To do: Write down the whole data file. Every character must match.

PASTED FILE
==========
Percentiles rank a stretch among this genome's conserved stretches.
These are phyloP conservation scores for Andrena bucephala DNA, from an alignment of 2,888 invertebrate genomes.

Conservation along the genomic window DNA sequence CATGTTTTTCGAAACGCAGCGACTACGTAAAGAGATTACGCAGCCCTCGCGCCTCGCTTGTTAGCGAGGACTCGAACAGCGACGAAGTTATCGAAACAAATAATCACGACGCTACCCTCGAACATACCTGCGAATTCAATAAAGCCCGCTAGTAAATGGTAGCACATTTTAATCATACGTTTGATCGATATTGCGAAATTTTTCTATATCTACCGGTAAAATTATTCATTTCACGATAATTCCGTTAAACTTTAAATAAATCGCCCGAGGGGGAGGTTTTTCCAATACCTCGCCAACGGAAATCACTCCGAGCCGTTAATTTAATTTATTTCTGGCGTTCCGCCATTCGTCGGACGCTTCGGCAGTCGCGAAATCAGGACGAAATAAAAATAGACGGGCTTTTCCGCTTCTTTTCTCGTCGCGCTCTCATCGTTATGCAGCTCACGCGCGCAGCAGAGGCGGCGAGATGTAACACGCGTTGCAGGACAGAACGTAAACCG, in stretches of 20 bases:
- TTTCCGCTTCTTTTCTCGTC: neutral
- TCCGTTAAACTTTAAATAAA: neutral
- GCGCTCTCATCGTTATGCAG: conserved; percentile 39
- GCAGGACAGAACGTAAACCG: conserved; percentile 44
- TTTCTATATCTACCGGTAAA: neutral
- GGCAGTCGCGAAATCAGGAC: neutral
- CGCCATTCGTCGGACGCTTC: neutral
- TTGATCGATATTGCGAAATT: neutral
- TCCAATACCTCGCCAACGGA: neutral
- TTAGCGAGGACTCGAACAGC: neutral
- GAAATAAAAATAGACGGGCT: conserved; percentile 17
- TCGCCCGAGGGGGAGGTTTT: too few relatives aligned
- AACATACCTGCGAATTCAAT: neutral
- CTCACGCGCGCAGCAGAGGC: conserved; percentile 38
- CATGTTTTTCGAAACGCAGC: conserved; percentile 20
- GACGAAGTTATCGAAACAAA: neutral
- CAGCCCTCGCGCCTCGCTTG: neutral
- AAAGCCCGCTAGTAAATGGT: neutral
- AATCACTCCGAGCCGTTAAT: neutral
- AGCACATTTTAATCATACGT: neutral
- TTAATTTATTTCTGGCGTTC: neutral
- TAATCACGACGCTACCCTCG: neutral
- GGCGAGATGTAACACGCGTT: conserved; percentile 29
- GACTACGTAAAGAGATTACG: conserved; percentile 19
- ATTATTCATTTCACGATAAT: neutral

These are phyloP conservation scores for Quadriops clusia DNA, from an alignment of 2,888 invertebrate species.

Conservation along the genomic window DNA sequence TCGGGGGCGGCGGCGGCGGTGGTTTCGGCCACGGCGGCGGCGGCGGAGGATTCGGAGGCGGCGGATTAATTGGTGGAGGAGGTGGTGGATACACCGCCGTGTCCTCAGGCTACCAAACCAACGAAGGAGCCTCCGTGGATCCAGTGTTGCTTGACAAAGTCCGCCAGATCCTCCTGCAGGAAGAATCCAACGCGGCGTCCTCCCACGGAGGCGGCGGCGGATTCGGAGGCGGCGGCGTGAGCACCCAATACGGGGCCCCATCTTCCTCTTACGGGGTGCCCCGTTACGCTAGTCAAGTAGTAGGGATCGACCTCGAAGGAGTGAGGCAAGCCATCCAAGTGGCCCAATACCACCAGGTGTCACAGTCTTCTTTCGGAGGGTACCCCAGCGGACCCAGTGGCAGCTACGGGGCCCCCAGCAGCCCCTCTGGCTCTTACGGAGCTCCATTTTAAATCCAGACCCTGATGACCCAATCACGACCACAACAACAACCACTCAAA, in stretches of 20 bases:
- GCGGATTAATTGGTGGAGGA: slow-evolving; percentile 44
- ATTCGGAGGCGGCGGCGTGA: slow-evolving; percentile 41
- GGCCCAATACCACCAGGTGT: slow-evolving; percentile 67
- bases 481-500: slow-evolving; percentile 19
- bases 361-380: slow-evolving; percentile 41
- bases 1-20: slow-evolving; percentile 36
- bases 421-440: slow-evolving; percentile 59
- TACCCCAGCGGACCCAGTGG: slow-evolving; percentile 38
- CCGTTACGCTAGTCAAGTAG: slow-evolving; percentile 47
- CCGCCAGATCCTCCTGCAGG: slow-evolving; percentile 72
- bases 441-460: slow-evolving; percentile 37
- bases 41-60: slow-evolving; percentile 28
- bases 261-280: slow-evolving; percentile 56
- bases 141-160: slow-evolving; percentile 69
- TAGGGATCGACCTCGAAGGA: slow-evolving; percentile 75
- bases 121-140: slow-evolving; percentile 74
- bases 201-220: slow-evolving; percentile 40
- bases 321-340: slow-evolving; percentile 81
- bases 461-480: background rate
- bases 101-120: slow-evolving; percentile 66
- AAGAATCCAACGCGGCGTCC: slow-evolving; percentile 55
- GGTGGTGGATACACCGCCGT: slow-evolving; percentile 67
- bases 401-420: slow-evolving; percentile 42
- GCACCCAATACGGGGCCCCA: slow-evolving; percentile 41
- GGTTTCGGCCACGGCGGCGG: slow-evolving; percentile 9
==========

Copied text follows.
Percentiles rank a stretch among this genome's conserved stretches.
These are phyloP conservation scores for Andrena bucephala DNA, from an alignment of 2,888 invertebrate genomes.

Conservation along the genomic window DNA sequence CATGTTTTTCGAAACGCAGCGACTACGTAAAGAGATTACGCAGCCCTCGCGCCTCGCTTGTTAGCGAGGACTCGAACAGCGACGAAGTTATCGAAACAAATAATCACGACGCTACCCTCGAACATACCTGCGAATTCAATAAAGCCCGCTAGTAAATGGTAGCACATTTTAATCATACGTTTGATCGATATTGCGAAATTTTTCTATATCTACCGGTAAAATTATTCATTTCACGATAATTCCGTTAAACTTTAAATAAATCGCCCGAGGGGGAGGTTTTTCCAATACCTCGCCAACGGAAATCACTCCGAGCCGTTAATTTAATTTATTTCTGGCGTTCCGCCATTCGTCGGACGCTTCGGCAGTCGCGAAATCAGGACGAAATAAAAATAGACGGGCTTTTCCGCTTCTTTTCTCGTCGCGCTCTCATCGTTATGCAGCTCACGCGCGCAGCAGAGGCGGCGAGATGTAACACGCGTTGCAGGACAGAACGTAAACCG, in stretches of 20 bases:
- TTTCCGCTTCTTTTCTCGTC: neutral
- TCCGTTAAACTTTAAATAAA: neutral
- GCGCTCTCATCGTTATGCAG: conserved; percentile 39
- GCAGGACAGAACGTAAACCG: conserved; percentile 44
- TTTCTATATCTACCGGTAAA: neutral
- GGCAGTCGCGAAATCAGGAC: neutral
- CGCCATTCGTCGGACGCTTC: neutral
- TTGATCGATATTGCGAAATT: neutral
- TCCAATACCTCGCCAACGGA: neutral
- TTAGCGAGGACTCGAACAGC: neutral
- GAAATAAAAATAGACGGGCT: conserved; percentile 17
- TCGCCCGAGGGGGAGGTTTT: too few relatives aligned
- AACATACCTGCGAATTCAAT: neutral
- CTCACGCGCGCAGCAGAGGC: conserved; percentile 38
- CATGTTTTTCGAAACGCAGC: conserved; percentile 20
- GACGAAGTTATCGAAACAAA: neutral
- CAGCCCTCGCGCCTCGCTTG: neutral
- AAAGCCCGCTAGTAAATGGT: neutral
- AATCACTCCGAGCCGTTAAT: neutral
- AGCACATTTTAATCATACGT: neutral
- TTAATTTATTTCTGGCGTTC: neutral
- TAATCACGACGCTACCCTCG: neutral
- GGCGAGATGTAACACGCGTT: conserved; percentile 29
- GACTACGTAAAGAGATTACG: conserved; percentile 19
- ATTATTCATTTCACGATAAT: neutral

These are phyloP conservation scores for Quadriops clusia DNA, from an alignment of 2,888 invertebrate species.

Conservation along the genomic window DNA sequence TCGGGGGCGGCGGCGGCGGTGGTTTCGGCCACGGCGGCGGCGGCGGAGGATTCGGAGGCGGCGGATTAATTGGTGGAGGAGGTGGTGGATACACCGCCGTGTCCTCAGGCTACCAAACCAACGAAGGAGCCTCCGTGGATCCAGTGTTGCTTGACAAAGTCCGCCAGATCCTCCTGCAGGAAGAATCCAACGCGGCGTCCTCCCACGGAGGCGGCGGCGGATTCGGAGGCGGCGGCGTGAGCACCCAATACGGGGCCCCATCTTCCTCTTACGGGGTGCCCCGTTACGCTAGTCAAGTAGTAGGGATCGACCTCGAAGGAGTGAGGCAAGCCATCCAAGTGGCCCAATACCACCAGGTGTCACAGTCTTCTTTCGGAGGGTACCCCAGCGGACCCAGTGGCAGCTACGGGGCCCCCAGCAGCCCCTCTGGCTCTTACGGAGCTCCATTTTAAATCCAGACCCTGATGACCCAATCACGACCACAACAACAACCACTCAAA, in stretches of 20 bases:
- GCGGATTAATTGGTGGAGGA: slow-evolving; percentile 44
- ATTCGGAGGCGGCGGCGTGA: slow-evolving; percentile 41
- GGCCCAATACCACCAGGTGT: slow-evolving; percentile 67
- bases 481-500: slow-evolving; percentile 19
- bases 361-380: slow-evolving; percentile 41
- bases 1-20: slow-evolving; percentile 36
- bases 421-440: slow-evolving; percentile 59
- TACCCCAGCGGACCCAGTGG: slow-evolving; percentile 38
- CCGTTACGCTAGTCAAGTAG: slow-evolving; percentile 47
- CCGCCAGATCCTCCTGCAGG: slow-evolving; percentile 72
- bases 441-460: slow-evolving; percentile 37
- bases 41-60: slow-evolving; percentile 28
- bases 261-280: slow-evolving; percentile 56
- bases 141-160: slow-evolving; percentile 69
- TAGGGATCGACCTCGAAGGA: slow-evolving; percentile 75
- bases 121-140: slow-evolving; percentile 74
- bases 201-220: slow-evolving; percentile 40
- bases 321-340: slow-evolving; percentile 81
- bases 461-480: background rate
- bases 101-120: slow-evolving; percentile 66
- AAGAATCCAACGCGGCGTCC: slow-evolving; percentile 55
- GGTGGTGGATACACCGCCGT: slow-evolving; percentile 67
- bases 401-420: slow-evolving; percentile 42
- GCACCCAATACGGGGCCCCA: slow-evolving; percentile 41
- GGTTTCGGCCACGGCGGCGG: slow-evolving; percentile 9